Cryptocurrency hardware wallets such as Trezor and Ledger are not completely safe and have numerous exploits, as three hardware experts – Thomas Roth, Dmitry Nedospasov, and Josh Datko – showed during an hourlong demonstration at the 35th annual Chaos Communication Congress (35C3) in Leipzig, Germany.

The three broke into the most popular commercial cryptoasset storage devices using both hardware and software methods. Most of the methods employed during the demonstration required physical possession of the devices. After obtaining possession of a device, the possibility of installing corrupt and compromised software is very real and, as the trio proved, not even very difficult.

For this reason, one of the focuses of the talk was the possibility for so-called supply chain attacks, when a device is compromised after it has been shipped from the factory but before it is bought and used by a customer. Josh Datko showed the ease of spoofing the supposedly tamper-proof packaging of the Trezor wallet using only a hairdryer and some steady hands.

Hardware Wallets Are Vulnerable in the Wrong Hands

Demonstrating what can happen after packaging has been breached, Datko built a very simple physical device using only about $3.00 worth of consumer parts, to be implanted into wallets – using the Ledger Nano S as a test case. The implant device does not even need to penetrate any core firmware or systems, simply bypassing them by emulating a physical button press on the Nano using a radio trigger.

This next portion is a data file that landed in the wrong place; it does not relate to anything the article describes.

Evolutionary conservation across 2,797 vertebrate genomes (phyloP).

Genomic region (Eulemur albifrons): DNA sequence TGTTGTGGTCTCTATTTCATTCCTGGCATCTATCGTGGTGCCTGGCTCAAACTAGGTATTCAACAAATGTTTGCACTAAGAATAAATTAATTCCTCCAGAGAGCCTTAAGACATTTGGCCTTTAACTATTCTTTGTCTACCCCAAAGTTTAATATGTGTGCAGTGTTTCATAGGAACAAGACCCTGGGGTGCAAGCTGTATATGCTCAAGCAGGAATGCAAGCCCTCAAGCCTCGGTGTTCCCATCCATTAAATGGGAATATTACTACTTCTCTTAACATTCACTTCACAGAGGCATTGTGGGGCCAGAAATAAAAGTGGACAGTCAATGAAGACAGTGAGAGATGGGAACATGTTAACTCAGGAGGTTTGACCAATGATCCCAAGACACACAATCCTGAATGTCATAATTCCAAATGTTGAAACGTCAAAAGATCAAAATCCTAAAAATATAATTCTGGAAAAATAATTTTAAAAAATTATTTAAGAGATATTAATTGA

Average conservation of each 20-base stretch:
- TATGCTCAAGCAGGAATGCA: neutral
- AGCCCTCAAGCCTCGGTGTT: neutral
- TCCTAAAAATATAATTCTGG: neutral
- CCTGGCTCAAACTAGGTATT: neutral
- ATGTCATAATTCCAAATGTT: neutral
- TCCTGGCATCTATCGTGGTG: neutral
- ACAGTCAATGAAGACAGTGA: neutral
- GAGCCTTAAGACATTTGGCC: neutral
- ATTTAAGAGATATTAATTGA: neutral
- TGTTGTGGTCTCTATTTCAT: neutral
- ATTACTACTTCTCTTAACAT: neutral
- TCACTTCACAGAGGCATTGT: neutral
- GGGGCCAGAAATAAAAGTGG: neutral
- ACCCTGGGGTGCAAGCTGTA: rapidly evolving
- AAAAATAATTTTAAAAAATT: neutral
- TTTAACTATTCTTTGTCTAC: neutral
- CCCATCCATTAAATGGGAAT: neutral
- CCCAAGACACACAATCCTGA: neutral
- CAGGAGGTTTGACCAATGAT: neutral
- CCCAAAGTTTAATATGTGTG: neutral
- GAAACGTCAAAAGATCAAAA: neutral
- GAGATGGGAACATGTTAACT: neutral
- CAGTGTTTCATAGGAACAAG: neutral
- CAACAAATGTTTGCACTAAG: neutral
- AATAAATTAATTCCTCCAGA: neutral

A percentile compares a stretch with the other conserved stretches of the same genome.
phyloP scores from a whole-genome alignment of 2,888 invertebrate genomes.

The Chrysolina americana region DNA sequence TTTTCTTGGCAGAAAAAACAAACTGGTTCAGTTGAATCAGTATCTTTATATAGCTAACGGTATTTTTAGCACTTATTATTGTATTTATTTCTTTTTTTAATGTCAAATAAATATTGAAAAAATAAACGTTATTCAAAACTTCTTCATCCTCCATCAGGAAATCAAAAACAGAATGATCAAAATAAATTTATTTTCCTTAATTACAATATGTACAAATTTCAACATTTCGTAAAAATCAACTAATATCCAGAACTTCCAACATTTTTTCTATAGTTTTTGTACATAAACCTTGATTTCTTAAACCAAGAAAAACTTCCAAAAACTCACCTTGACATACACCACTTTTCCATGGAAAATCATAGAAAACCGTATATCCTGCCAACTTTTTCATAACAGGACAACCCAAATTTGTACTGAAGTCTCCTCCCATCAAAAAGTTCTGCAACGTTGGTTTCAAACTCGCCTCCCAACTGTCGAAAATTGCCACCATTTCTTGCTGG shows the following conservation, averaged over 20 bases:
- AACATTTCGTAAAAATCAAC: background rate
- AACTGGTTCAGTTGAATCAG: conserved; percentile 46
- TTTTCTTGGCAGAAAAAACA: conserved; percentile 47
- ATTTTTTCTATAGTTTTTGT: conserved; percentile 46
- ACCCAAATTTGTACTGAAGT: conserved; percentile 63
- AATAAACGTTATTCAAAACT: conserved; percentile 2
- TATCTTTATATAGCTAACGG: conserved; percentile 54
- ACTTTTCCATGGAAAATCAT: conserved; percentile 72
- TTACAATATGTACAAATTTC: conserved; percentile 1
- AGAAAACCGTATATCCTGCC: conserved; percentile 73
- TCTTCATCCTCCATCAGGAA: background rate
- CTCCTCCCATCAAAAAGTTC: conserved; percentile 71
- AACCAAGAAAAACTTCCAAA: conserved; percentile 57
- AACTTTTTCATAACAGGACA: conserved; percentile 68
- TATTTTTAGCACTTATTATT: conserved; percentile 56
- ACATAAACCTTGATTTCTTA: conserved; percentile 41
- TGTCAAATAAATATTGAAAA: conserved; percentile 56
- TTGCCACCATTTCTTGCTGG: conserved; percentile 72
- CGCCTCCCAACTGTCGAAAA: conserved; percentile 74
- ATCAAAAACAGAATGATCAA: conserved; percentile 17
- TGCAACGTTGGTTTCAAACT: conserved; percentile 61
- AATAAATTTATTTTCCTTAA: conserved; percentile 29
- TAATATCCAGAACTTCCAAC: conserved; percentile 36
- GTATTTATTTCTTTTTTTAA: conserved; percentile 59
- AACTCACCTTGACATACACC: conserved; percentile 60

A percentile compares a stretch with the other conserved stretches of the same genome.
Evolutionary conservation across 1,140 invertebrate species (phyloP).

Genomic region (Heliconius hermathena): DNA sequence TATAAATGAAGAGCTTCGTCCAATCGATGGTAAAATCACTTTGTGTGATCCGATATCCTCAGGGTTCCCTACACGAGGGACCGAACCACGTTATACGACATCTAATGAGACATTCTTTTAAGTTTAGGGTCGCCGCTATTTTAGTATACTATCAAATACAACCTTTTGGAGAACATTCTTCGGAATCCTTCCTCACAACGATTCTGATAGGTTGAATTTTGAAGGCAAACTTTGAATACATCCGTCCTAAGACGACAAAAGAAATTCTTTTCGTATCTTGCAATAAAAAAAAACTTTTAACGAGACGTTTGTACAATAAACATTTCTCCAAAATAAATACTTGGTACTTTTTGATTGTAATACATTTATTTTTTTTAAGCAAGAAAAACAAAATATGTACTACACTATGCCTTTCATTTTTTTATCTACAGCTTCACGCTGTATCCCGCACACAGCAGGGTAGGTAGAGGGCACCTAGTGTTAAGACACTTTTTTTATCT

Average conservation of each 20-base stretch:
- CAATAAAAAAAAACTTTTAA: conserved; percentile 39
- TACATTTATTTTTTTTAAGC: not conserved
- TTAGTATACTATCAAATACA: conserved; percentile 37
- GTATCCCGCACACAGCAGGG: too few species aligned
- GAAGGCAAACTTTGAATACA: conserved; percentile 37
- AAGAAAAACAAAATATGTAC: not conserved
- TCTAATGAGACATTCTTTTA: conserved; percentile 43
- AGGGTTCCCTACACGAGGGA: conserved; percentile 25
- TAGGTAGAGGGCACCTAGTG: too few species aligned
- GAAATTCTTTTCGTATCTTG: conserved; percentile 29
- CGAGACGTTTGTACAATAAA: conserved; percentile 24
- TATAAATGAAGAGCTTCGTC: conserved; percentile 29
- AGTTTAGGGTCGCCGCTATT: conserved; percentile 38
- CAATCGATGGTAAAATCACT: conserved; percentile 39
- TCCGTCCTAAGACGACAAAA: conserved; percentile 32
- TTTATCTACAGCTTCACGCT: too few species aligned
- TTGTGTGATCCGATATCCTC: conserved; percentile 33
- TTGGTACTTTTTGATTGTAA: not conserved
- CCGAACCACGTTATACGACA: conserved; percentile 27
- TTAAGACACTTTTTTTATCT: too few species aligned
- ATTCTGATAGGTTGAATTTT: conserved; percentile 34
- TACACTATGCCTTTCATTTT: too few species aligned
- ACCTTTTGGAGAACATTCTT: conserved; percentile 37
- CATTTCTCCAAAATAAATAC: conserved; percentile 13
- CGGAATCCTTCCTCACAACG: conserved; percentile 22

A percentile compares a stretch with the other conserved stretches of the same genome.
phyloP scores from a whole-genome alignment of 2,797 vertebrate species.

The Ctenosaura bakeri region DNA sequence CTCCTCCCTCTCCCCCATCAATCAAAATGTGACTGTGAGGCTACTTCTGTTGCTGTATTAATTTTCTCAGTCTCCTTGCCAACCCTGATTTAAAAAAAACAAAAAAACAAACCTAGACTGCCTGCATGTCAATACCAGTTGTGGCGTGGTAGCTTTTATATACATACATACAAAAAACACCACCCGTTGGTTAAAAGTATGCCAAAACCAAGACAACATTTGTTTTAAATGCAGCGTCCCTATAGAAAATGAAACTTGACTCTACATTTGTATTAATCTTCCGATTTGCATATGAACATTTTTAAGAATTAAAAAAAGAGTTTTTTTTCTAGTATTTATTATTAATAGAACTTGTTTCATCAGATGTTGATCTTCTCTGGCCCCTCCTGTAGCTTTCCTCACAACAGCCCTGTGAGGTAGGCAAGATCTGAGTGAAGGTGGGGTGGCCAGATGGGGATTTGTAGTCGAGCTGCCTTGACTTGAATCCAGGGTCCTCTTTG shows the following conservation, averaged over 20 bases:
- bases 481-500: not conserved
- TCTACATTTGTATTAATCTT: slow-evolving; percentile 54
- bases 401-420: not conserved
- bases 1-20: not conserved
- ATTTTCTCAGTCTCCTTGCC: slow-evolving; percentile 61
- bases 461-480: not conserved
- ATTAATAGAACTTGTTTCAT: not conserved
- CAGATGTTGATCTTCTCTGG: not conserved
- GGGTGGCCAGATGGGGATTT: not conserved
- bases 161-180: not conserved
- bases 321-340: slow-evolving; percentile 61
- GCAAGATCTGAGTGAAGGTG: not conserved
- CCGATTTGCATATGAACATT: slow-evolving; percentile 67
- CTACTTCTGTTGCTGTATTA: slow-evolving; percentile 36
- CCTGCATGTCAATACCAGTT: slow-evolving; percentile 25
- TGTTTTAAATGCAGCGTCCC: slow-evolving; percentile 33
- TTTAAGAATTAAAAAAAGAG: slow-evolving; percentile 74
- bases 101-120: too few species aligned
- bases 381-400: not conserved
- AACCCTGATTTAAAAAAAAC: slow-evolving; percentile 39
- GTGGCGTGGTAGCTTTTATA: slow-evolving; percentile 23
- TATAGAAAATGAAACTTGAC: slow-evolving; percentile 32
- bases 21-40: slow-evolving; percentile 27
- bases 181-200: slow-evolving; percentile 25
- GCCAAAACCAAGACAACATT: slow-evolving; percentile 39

Another successful breach allowed installing over core software on the Nano by exploiting the device’s computing architecture. Thomas Roth built the exploit, and installed the classic Snake video game on it instead of the manufacturer software, to show how vulnerable it is.


Roth also found a way into the Ledger Blue device, by using the long “trace” (connection) between the two key processing chips as an antenna to glean passwords entered on the device’s touchscreen – with over 90% accuracy. But the method was limited to a “couple of meters” of reception.

The upshot of the talk was that, for the most part, attackers must have possession of devices. This perhaps makes the supply chain attacks most concerning for users, and buyers must be very wary of where they buy their hardware wallets. Attacks from third-party sellers, who have sold compromised devices, have already been reported earlier this year and cost some customers dearly.